As one is introduced to the characters in "Everyday Use", it becomes apparent that the two sisters, Maggie and Dee, are very different.
Maggie is portrayed as a homely and ignorant girl, while Dee is portrayed as a beautiful and educated woman.
On the other hand, Dee seems to have no real concept of her roots.
Ironically, Dee's outward appearance is that of a proud black woman, but her actions and words show ignorance and shame towards her culture.
Our heritage consists of a set of learned traditions that we possess. Our values and upbringing depends on these traditions, and they are passed down through generations.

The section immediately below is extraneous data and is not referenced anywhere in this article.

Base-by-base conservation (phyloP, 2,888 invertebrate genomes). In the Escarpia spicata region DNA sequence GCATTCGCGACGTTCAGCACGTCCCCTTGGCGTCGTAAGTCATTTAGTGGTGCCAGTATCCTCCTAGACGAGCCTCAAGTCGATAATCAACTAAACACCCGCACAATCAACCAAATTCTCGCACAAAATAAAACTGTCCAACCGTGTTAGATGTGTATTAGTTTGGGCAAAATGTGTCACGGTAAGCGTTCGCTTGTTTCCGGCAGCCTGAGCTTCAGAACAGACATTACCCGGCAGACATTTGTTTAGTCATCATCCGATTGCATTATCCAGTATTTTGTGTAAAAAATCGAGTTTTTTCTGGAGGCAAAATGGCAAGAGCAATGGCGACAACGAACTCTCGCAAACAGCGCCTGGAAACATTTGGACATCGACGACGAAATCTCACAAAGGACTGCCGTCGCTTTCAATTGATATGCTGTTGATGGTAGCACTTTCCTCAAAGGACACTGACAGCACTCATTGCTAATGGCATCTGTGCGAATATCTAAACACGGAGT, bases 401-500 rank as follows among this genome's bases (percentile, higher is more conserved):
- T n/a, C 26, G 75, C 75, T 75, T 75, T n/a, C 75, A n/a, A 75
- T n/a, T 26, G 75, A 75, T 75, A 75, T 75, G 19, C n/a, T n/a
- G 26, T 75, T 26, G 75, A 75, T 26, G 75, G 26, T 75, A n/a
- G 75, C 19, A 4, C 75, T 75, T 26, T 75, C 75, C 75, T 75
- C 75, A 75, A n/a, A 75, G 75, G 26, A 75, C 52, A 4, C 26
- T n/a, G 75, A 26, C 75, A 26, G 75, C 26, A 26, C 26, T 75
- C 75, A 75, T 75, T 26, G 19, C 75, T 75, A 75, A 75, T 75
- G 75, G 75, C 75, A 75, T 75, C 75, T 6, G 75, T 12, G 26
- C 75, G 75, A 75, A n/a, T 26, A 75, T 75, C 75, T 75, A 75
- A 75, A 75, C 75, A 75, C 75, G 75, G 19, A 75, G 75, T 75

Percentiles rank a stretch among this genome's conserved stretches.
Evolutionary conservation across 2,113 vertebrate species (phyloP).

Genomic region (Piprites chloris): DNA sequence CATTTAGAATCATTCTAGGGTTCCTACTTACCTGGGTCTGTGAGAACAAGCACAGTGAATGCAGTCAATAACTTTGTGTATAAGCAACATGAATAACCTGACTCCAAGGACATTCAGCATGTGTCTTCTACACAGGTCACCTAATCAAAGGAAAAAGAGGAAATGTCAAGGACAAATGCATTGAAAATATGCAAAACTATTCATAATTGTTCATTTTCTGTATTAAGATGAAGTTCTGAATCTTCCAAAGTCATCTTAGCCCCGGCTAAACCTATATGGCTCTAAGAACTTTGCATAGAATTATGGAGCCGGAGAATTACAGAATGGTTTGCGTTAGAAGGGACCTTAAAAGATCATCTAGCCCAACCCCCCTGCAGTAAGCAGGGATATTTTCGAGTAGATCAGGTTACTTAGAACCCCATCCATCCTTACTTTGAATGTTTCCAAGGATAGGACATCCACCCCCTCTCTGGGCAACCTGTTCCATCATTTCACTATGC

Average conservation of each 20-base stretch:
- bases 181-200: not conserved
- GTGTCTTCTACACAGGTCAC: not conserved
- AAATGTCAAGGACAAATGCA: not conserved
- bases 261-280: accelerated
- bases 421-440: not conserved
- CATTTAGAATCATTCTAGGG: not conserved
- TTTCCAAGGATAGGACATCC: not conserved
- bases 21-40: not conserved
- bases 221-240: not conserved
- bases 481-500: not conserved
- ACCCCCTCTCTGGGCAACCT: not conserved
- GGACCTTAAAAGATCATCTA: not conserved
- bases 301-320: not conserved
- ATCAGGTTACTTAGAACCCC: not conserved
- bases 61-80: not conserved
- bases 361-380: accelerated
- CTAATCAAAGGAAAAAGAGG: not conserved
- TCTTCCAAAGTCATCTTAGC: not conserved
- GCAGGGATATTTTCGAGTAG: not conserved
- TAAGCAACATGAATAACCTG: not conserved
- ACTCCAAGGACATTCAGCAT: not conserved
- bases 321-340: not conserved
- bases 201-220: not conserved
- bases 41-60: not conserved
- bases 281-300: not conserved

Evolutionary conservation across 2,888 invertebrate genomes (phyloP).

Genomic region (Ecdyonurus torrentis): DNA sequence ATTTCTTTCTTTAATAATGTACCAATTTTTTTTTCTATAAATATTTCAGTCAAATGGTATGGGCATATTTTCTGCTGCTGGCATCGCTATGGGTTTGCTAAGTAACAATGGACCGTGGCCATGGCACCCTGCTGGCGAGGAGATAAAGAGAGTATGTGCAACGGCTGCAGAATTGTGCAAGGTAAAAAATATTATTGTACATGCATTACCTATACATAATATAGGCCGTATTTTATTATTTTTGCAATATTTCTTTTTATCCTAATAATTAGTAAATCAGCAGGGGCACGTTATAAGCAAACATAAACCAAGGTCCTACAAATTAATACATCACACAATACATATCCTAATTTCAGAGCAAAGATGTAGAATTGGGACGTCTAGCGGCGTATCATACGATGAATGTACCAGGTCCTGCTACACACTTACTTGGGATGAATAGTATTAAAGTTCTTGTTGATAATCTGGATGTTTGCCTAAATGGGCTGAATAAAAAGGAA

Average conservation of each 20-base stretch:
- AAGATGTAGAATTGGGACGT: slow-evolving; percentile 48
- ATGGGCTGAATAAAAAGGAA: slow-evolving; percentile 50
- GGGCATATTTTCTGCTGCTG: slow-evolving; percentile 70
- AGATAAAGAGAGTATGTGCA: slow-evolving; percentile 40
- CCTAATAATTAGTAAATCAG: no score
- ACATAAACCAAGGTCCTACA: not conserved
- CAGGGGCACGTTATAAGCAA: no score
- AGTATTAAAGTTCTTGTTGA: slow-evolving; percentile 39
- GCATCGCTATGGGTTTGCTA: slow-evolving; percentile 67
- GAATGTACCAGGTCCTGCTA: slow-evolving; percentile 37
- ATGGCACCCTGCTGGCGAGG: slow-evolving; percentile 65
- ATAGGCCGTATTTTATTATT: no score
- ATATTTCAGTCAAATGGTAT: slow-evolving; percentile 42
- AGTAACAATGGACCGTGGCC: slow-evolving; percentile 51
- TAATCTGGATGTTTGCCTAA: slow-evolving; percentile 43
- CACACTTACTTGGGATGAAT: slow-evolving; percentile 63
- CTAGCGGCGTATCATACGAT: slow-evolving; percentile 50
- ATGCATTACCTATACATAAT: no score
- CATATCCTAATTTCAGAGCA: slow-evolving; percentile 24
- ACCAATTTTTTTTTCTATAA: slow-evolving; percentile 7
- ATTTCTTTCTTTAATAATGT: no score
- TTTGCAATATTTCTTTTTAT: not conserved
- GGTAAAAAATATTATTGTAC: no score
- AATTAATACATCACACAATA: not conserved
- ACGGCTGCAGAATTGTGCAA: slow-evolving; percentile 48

When material objects are passed down to us from loved ones, they are symbolic of our culture and heritage.Dee apparently has been running from her poverty stricken past since she was a child.When the Johnson's house burnt down, Dee just stood from afar and watched. The demolished house and Dee's nonchalant attitude represents her detachment from her family and their prized possessions (Cowart 172).The process of quilting is also significant, as each piece is made with care.The two quilts that Dee wants to take from her mother were quilted by Grandma Dee and Big Dee.Dee, her eldest daughter, who she sent away to College, is not a big part of her current life.Unlike Dee, she has never had any formal education, but that has not stopped her from trying to teach her daughters their heritage.The hand-stitched quilts are representative of their family heritage passed down from each generation.She believes heritage is passed down through learning and experience.The short story "Everyday Use", written by Alice Walker, is about an African-American mother and her two daughters.The story evolves around one daughter, Dee, coming back home to visit her family.